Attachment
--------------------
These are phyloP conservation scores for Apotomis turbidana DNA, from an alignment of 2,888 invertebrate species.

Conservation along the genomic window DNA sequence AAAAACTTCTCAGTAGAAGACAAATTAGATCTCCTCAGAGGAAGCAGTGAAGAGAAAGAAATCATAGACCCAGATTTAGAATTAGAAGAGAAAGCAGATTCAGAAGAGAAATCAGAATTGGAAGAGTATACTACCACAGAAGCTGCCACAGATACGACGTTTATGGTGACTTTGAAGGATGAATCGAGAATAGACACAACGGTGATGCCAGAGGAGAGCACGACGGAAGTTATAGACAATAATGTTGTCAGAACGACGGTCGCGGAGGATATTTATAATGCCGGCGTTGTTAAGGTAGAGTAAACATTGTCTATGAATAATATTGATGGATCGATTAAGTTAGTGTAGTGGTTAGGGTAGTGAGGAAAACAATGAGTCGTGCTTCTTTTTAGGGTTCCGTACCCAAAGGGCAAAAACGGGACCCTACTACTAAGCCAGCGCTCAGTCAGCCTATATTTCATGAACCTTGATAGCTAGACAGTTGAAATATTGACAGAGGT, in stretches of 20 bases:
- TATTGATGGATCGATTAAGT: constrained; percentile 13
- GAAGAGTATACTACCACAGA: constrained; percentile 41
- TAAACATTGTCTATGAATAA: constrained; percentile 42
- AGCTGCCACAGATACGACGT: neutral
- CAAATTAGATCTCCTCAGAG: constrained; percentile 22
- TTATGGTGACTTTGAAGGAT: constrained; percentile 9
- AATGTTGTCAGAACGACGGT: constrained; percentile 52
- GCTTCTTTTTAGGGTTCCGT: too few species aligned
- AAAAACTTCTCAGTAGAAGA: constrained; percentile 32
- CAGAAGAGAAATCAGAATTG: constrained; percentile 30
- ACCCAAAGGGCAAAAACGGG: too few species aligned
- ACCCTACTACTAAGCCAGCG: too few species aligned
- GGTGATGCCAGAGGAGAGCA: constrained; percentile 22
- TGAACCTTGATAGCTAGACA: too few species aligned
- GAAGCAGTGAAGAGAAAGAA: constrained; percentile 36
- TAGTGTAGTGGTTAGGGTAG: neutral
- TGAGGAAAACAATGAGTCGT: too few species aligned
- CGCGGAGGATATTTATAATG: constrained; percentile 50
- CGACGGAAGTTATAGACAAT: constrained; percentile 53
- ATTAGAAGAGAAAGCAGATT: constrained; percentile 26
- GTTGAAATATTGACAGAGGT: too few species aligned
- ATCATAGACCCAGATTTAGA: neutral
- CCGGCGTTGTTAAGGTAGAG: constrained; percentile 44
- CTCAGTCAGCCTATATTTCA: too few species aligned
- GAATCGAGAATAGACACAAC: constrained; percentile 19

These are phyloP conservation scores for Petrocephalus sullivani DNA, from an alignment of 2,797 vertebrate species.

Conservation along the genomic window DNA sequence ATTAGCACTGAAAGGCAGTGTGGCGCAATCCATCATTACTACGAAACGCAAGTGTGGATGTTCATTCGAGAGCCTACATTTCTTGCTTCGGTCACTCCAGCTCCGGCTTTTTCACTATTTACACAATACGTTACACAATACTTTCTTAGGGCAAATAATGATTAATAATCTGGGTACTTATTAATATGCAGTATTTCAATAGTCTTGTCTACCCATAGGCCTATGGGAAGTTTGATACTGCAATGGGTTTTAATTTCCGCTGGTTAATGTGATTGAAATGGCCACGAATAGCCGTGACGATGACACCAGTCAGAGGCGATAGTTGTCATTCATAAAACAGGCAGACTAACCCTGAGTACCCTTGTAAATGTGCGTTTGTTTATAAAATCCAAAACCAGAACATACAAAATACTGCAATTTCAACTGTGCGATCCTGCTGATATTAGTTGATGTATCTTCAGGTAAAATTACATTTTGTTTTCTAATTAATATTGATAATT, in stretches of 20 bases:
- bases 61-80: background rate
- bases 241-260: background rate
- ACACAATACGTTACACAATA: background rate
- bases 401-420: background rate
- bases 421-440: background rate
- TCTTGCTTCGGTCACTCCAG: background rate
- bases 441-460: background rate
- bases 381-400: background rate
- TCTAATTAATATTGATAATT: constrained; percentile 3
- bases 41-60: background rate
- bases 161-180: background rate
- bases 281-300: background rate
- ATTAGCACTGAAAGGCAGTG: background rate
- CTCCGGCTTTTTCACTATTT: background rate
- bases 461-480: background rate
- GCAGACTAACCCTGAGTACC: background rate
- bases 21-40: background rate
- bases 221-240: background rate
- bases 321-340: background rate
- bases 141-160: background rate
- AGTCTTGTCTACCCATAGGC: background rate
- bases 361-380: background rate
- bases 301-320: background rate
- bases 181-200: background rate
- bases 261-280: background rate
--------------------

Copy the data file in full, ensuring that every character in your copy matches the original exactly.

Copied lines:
These are phyloP conservation scores for Apotomis turbidana DNA, from an alignment of 2,888 invertebrate species.

Conservation along the genomic window DNA sequence AAAAACTTCTCAGTAGAAGACAAATTAGATCTCCTCAGAGGAAGCAGTGAAGAGAAAGAAATCATAGACCCAGATTTAGAATTAGAAGAGAAAGCAGATTCAGAAGAGAAATCAGAATTGGAAGAGTATACTACCACAGAAGCTGCCACAGATACGACGTTTATGGTGACTTTGAAGGATGAATCGAGAATAGACACAACGGTGATGCCAGAGGAGAGCACGACGGAAGTTATAGACAATAATGTTGTCAGAACGACGGTCGCGGAGGATATTTATAATGCCGGCGTTGTTAAGGTAGAGTAAACATTGTCTATGAATAATATTGATGGATCGATTAAGTTAGTGTAGTGGTTAGGGTAGTGAGGAAAACAATGAGTCGTGCTTCTTTTTAGGGTTCCGTACCCAAAGGGCAAAAACGGGACCCTACTACTAAGCCAGCGCTCAGTCAGCCTATATTTCATGAACCTTGATAGCTAGACAGTTGAAATATTGACAGAGGT, in stretches of 20 bases:
- TATTGATGGATCGATTAAGT: constrained; percentile 13
- GAAGAGTATACTACCACAGA: constrained; percentile 41
- TAAACATTGTCTATGAATAA: constrained; percentile 42
- AGCTGCCACAGATACGACGT: neutral
- CAAATTAGATCTCCTCAGAG: constrained; percentile 22
- TTATGGTGACTTTGAAGGAT: constrained; percentile 9
- AATGTTGTCAGAACGACGGT: constrained; percentile 52
- GCTTCTTTTTAGGGTTCCGT: too few species aligned
- AAAAACTTCTCAGTAGAAGA: constrained; percentile 32
- CAGAAGAGAAATCAGAATTG: constrained; percentile 30
- ACCCAAAGGGCAAAAACGGG: too few species aligned
- ACCCTACTACTAAGCCAGCG: too few species aligned
- GGTGATGCCAGAGGAGAGCA: constrained; percentile 22
- TGAACCTTGATAGCTAGACA: too few species aligned
- GAAGCAGTGAAGAGAAAGAA: constrained; percentile 36
- TAGTGTAGTGGTTAGGGTAG: neutral
- TGAGGAAAACAATGAGTCGT: too few species aligned
- CGCGGAGGATATTTATAATG: constrained; percentile 50
- CGACGGAAGTTATAGACAAT: constrained; percentile 53
- ATTAGAAGAGAAAGCAGATT: constrained; percentile 26
- GTTGAAATATTGACAGAGGT: too few species aligned
- ATCATAGACCCAGATTTAGA: neutral
- CCGGCGTTGTTAAGGTAGAG: constrained; percentile 44
- CTCAGTCAGCCTATATTTCA: too few species aligned
- GAATCGAGAATAGACACAAC: constrained; percentile 19

These are phyloP conservation scores for Petrocephalus sullivani DNA, from an alignment of 2,797 vertebrate species.

Conservation along the genomic window DNA sequence ATTAGCACTGAAAGGCAGTGTGGCGCAATCCATCATTACTACGAAACGCAAGTGTGGATGTTCATTCGAGAGCCTACATTTCTTGCTTCGGTCACTCCAGCTCCGGCTTTTTCACTATTTACACAATACGTTACACAATACTTTCTTAGGGCAAATAATGATTAATAATCTGGGTACTTATTAATATGCAGTATTTCAATAGTCTTGTCTACCCATAGGCCTATGGGAAGTTTGATACTGCAATGGGTTTTAATTTCCGCTGGTTAATGTGATTGAAATGGCCACGAATAGCCGTGACGATGACACCAGTCAGAGGCGATAGTTGTCATTCATAAAACAGGCAGACTAACCCTGAGTACCCTTGTAAATGTGCGTTTGTTTATAAAATCCAAAACCAGAACATACAAAATACTGCAATTTCAACTGTGCGATCCTGCTGATATTAGTTGATGTATCTTCAGGTAAAATTACATTTTGTTTTCTAATTAATATTGATAATT, in stretches of 20 bases:
- bases 61-80: background rate
- bases 241-260: background rate
- ACACAATACGTTACACAATA: background rate
- bases 401-420: background rate
- bases 421-440: background rate
- TCTTGCTTCGGTCACTCCAG: background rate
- bases 441-460: background rate
- bases 381-400: background rate
- TCTAATTAATATTGATAATT: constrained; percentile 3
- bases 41-60: background rate
- bases 161-180: background rate
- bases 281-300: background rate
- ATTAGCACTGAAAGGCAGTG: background rate
- CTCCGGCTTTTTCACTATTT: background rate
- bases 461-480: background rate
- GCAGACTAACCCTGAGTACC: background rate
- bases 21-40: background rate
- bases 221-240: background rate
- bases 321-340: background rate
- bases 141-160: background rate
- AGTCTTGTCTACCCATAGGC: background rate
- bases 361-380: background rate
- bases 301-320: background rate
- bases 181-200: background rate
- bases 261-280: background rate